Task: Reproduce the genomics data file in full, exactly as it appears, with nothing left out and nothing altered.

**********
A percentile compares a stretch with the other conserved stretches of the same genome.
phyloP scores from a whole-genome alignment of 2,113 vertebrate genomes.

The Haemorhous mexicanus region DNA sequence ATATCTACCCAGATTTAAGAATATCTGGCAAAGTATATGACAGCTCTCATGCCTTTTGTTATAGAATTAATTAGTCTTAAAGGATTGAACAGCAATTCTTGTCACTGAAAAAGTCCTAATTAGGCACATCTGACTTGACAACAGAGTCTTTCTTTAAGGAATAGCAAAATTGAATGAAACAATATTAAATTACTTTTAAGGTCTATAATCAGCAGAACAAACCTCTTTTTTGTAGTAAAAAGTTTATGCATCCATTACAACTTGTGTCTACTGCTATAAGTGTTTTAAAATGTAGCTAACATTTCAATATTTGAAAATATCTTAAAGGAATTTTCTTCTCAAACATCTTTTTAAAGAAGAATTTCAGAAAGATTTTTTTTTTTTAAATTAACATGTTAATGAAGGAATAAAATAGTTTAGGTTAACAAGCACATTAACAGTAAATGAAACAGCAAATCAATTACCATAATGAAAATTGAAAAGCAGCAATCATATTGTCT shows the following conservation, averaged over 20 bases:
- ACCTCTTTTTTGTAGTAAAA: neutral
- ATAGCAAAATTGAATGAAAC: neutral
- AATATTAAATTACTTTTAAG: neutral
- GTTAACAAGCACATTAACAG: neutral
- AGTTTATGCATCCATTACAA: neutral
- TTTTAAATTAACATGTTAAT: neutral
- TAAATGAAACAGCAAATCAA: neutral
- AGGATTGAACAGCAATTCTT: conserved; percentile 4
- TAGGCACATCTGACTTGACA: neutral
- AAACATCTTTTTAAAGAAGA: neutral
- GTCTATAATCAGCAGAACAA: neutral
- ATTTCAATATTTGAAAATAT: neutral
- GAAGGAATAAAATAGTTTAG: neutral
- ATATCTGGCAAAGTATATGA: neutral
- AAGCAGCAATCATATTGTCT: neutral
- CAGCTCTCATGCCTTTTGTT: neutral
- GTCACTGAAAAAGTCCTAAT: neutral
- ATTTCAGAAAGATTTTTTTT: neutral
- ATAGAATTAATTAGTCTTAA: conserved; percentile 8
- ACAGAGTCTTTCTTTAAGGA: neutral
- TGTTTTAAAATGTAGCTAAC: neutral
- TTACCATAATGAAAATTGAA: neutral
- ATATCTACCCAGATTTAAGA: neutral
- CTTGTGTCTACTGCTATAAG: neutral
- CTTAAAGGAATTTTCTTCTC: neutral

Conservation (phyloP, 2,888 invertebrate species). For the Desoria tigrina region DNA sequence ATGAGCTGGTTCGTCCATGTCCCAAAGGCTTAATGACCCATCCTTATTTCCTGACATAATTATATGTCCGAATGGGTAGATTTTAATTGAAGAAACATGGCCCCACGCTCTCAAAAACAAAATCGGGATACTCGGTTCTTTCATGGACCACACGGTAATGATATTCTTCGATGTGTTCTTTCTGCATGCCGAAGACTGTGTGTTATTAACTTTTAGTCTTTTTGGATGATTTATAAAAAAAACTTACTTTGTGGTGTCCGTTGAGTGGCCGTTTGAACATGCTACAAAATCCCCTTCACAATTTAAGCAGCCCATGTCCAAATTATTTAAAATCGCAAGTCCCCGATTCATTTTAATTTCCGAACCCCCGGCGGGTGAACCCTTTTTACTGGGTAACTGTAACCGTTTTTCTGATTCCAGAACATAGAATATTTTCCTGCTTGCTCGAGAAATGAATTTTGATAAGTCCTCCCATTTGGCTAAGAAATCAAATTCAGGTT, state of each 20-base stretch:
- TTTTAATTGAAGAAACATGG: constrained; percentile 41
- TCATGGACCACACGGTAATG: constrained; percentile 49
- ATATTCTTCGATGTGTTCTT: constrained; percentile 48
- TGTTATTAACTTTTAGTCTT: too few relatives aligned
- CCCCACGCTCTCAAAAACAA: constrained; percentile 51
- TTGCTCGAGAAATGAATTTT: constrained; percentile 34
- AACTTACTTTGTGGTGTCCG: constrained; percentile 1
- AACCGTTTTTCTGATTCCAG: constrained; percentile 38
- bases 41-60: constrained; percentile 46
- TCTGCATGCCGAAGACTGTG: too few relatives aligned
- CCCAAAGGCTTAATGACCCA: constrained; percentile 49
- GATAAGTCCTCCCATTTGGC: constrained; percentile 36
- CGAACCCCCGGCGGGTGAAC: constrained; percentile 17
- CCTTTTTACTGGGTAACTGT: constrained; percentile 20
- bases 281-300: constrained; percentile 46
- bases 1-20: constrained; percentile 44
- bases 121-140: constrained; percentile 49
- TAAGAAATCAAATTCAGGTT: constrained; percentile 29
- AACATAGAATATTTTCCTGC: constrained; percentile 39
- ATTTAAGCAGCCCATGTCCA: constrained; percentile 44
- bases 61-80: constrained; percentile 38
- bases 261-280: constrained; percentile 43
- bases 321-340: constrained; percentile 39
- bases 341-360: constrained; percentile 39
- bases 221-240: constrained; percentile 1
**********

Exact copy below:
A percentile compares a stretch with the other conserved stretches of the same genome.
phyloP scores from a whole-genome alignment of 2,113 vertebrate genomes.

The Haemorhous mexicanus region DNA sequence ATATCTACCCAGATTTAAGAATATCTGGCAAAGTATATGACAGCTCTCATGCCTTTTGTTATAGAATTAATTAGTCTTAAAGGATTGAACAGCAATTCTTGTCACTGAAAAAGTCCTAATTAGGCACATCTGACTTGACAACAGAGTCTTTCTTTAAGGAATAGCAAAATTGAATGAAACAATATTAAATTACTTTTAAGGTCTATAATCAGCAGAACAAACCTCTTTTTTGTAGTAAAAAGTTTATGCATCCATTACAACTTGTGTCTACTGCTATAAGTGTTTTAAAATGTAGCTAACATTTCAATATTTGAAAATATCTTAAAGGAATTTTCTTCTCAAACATCTTTTTAAAGAAGAATTTCAGAAAGATTTTTTTTTTTTAAATTAACATGTTAATGAAGGAATAAAATAGTTTAGGTTAACAAGCACATTAACAGTAAATGAAACAGCAAATCAATTACCATAATGAAAATTGAAAAGCAGCAATCATATTGTCT shows the following conservation, averaged over 20 bases:
- ACCTCTTTTTTGTAGTAAAA: neutral
- ATAGCAAAATTGAATGAAAC: neutral
- AATATTAAATTACTTTTAAG: neutral
- GTTAACAAGCACATTAACAG: neutral
- AGTTTATGCATCCATTACAA: neutral
- TTTTAAATTAACATGTTAAT: neutral
- TAAATGAAACAGCAAATCAA: neutral
- AGGATTGAACAGCAATTCTT: conserved; percentile 4
- TAGGCACATCTGACTTGACA: neutral
- AAACATCTTTTTAAAGAAGA: neutral
- GTCTATAATCAGCAGAACAA: neutral
- ATTTCAATATTTGAAAATAT: neutral
- GAAGGAATAAAATAGTTTAG: neutral
- ATATCTGGCAAAGTATATGA: neutral
- AAGCAGCAATCATATTGTCT: neutral
- CAGCTCTCATGCCTTTTGTT: neutral
- GTCACTGAAAAAGTCCTAAT: neutral
- ATTTCAGAAAGATTTTTTTT: neutral
- ATAGAATTAATTAGTCTTAA: conserved; percentile 8
- ACAGAGTCTTTCTTTAAGGA: neutral
- TGTTTTAAAATGTAGCTAAC: neutral
- TTACCATAATGAAAATTGAA: neutral
- ATATCTACCCAGATTTAAGA: neutral
- CTTGTGTCTACTGCTATAAG: neutral
- CTTAAAGGAATTTTCTTCTC: neutral

Conservation (phyloP, 2,888 invertebrate species). For the Desoria tigrina region DNA sequence ATGAGCTGGTTCGTCCATGTCCCAAAGGCTTAATGACCCATCCTTATTTCCTGACATAATTATATGTCCGAATGGGTAGATTTTAATTGAAGAAACATGGCCCCACGCTCTCAAAAACAAAATCGGGATACTCGGTTCTTTCATGGACCACACGGTAATGATATTCTTCGATGTGTTCTTTCTGCATGCCGAAGACTGTGTGTTATTAACTTTTAGTCTTTTTGGATGATTTATAAAAAAAACTTACTTTGTGGTGTCCGTTGAGTGGCCGTTTGAACATGCTACAAAATCCCCTTCACAATTTAAGCAGCCCATGTCCAAATTATTTAAAATCGCAAGTCCCCGATTCATTTTAATTTCCGAACCCCCGGCGGGTGAACCCTTTTTACTGGGTAACTGTAACCGTTTTTCTGATTCCAGAACATAGAATATTTTCCTGCTTGCTCGAGAAATGAATTTTGATAAGTCCTCCCATTTGGCTAAGAAATCAAATTCAGGTT, state of each 20-base stretch:
- TTTTAATTGAAGAAACATGG: constrained; percentile 41
- TCATGGACCACACGGTAATG: constrained; percentile 49
- ATATTCTTCGATGTGTTCTT: constrained; percentile 48
- TGTTATTAACTTTTAGTCTT: too few relatives aligned
- CCCCACGCTCTCAAAAACAA: constrained; percentile 51
- TTGCTCGAGAAATGAATTTT: constrained; percentile 34
- AACTTACTTTGTGGTGTCCG: constrained; percentile 1
- AACCGTTTTTCTGATTCCAG: constrained; percentile 38
- bases 41-60: constrained; percentile 46
- TCTGCATGCCGAAGACTGTG: too few relatives aligned
- CCCAAAGGCTTAATGACCCA: constrained; percentile 49
- GATAAGTCCTCCCATTTGGC: constrained; percentile 36
- CGAACCCCCGGCGGGTGAAC: constrained; percentile 17
- CCTTTTTACTGGGTAACTGT: constrained; percentile 20
- bases 281-300: constrained; percentile 46
- bases 1-20: constrained; percentile 44
- bases 121-140: constrained; percentile 49
- TAAGAAATCAAATTCAGGTT: constrained; percentile 29
- AACATAGAATATTTTCCTGC: constrained; percentile 39
- ATTTAAGCAGCCCATGTCCA: constrained; percentile 44
- bases 61-80: constrained; percentile 38
- bases 261-280: constrained; percentile 43
- bases 321-340: constrained; percentile 39
- bases 341-360: constrained; percentile 39
- bases 221-240: constrained; percentile 1